If rooms were governments the bedroom would be democracy, the living room is socialism, and the bathroom would be a royal monarchy. Other than being the only room with a throne in it, the bathroom is the only domain with an established hierarchy of importance with its fixtures.
Toilets are the kings, tubs and showers are the queens, sinks are princesses, and bathroom tiles are the common people. This isn’t to disparage the humble tile, but like the commoners of the middle ages, they’re the backbone and a reflection of the entire room. For example, a bathroom with single colour tiles can be compared to the monochromatic look of medieval England. On the other hand, a bathroom with intricately crafted tiles can draw comparisons to the Renaissance kingdoms of Florence.
This is the ‘visual taxation effect’. Much like how governments depend on the taxes of their constituents to stay afloat and improve, rooms depend on the visual contributions of each element to dictate their overall look. But just like monarchies, the proportion of contributions to the room is skewed on the side of the smaller elements.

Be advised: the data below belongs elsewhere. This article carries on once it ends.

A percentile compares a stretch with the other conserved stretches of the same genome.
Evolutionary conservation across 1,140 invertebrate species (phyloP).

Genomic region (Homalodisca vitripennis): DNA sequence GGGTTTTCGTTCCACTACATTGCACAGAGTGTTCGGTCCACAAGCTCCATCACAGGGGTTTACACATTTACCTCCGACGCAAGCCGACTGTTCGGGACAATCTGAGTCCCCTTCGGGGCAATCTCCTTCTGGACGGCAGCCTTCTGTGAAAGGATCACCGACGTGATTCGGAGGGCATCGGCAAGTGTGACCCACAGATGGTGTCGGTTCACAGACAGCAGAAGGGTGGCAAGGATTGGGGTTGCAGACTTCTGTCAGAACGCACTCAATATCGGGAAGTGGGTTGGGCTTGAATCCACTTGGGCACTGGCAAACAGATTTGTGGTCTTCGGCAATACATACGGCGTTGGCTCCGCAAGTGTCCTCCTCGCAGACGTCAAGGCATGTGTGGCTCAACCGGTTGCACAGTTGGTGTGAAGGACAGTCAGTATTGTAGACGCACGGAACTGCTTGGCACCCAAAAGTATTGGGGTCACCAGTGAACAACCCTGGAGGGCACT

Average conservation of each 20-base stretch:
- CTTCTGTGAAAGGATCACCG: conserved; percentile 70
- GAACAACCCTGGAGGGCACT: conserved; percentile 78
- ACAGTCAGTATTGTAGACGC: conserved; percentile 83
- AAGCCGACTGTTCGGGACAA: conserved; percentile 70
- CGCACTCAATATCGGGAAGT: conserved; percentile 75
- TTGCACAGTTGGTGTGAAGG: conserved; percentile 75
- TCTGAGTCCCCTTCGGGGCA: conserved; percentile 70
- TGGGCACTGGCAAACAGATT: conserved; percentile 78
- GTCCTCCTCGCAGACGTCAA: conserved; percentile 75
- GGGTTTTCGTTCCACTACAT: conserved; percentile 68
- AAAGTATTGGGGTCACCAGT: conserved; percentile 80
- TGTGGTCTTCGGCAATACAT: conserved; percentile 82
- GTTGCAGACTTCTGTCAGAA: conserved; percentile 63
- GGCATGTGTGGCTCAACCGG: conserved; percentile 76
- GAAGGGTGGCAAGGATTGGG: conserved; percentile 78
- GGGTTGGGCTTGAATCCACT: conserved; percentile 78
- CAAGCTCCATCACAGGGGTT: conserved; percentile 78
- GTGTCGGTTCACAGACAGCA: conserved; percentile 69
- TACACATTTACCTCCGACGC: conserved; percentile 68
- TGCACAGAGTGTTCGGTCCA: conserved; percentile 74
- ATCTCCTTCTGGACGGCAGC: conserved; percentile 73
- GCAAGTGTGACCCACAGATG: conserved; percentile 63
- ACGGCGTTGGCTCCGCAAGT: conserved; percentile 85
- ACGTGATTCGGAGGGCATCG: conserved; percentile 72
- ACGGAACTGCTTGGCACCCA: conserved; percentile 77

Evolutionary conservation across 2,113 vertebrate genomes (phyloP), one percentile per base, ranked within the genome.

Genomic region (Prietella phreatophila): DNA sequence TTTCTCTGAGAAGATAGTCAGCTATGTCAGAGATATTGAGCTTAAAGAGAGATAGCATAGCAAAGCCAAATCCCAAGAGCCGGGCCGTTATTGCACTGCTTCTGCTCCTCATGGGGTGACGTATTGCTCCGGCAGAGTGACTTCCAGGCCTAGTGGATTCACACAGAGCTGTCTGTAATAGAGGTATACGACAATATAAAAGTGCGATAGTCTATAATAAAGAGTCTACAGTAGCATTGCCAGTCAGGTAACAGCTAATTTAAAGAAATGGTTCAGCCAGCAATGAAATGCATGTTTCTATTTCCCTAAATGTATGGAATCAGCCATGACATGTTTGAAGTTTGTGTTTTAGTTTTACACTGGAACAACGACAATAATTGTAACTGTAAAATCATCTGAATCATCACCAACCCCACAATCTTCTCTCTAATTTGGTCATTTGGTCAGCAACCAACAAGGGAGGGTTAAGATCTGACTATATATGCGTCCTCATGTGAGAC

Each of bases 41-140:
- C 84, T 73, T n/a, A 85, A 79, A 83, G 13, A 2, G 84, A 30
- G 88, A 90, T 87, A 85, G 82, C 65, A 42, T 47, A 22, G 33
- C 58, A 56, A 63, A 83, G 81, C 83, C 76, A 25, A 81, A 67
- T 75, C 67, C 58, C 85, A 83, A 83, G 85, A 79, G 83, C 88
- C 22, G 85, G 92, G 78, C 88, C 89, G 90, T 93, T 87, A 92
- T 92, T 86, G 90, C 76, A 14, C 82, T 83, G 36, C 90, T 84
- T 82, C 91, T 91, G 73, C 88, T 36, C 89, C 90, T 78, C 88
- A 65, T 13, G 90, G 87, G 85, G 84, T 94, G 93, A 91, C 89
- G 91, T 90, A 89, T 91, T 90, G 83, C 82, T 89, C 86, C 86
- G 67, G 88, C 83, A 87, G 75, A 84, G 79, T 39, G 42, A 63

Think of it this way, the bathroom would still look amazing with beautiful tiles, even if the tub and toilets are simple white porcelain. On the other hand, if the tub and toilets were bejewelled masterpieces, their magnificence would look out of place and strange in a bathroom devoid of any tile designs. The most successful royal monarchies are the ones whose elegance reflected the rest of the country. Corrupt governments are the ones that concentrate all their good traits in just one area.
Everyone notices the figureheads of the bathroom, but it’s the little things that bring the entire look together. Ensure the success of a room by spreading the wealth, and giving the tiles their proper due.